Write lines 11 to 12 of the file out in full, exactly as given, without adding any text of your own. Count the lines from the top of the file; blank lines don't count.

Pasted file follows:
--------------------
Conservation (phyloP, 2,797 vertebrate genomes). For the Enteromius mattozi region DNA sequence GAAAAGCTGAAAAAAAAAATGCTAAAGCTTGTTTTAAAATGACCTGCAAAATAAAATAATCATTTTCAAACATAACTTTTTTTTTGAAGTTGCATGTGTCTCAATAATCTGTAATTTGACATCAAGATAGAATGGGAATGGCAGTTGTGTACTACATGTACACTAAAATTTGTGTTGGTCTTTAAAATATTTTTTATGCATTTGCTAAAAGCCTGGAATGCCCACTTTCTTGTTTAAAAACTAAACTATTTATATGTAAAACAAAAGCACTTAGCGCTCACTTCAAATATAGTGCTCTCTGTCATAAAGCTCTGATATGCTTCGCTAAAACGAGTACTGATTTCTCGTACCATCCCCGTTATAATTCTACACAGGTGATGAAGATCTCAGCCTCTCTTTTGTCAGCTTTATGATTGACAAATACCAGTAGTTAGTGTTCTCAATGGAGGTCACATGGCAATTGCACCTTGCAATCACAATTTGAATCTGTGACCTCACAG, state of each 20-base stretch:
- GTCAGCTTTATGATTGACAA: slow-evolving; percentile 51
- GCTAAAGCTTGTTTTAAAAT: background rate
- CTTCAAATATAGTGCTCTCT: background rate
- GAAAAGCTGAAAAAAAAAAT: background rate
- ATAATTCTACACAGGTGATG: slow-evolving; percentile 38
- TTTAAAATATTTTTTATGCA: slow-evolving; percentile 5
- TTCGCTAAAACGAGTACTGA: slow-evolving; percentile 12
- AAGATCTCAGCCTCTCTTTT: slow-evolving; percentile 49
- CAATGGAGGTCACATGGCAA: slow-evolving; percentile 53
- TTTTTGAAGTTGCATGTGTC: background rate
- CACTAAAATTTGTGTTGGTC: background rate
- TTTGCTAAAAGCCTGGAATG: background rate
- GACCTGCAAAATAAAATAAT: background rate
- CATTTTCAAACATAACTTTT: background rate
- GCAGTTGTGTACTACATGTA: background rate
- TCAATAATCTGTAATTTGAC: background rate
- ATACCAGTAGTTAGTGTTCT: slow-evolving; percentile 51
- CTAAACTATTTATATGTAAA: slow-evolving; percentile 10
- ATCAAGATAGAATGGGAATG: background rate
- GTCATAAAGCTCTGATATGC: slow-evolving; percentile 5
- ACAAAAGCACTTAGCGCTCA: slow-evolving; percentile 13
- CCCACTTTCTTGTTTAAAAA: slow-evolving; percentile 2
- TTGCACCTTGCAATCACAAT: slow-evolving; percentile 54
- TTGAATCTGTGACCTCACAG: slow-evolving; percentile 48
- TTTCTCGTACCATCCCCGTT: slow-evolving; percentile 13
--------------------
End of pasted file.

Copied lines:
- TTTTTGAAGTTGCATGTGTC: background rate
- CACTAAAATTTGTGTTGGTC: background rate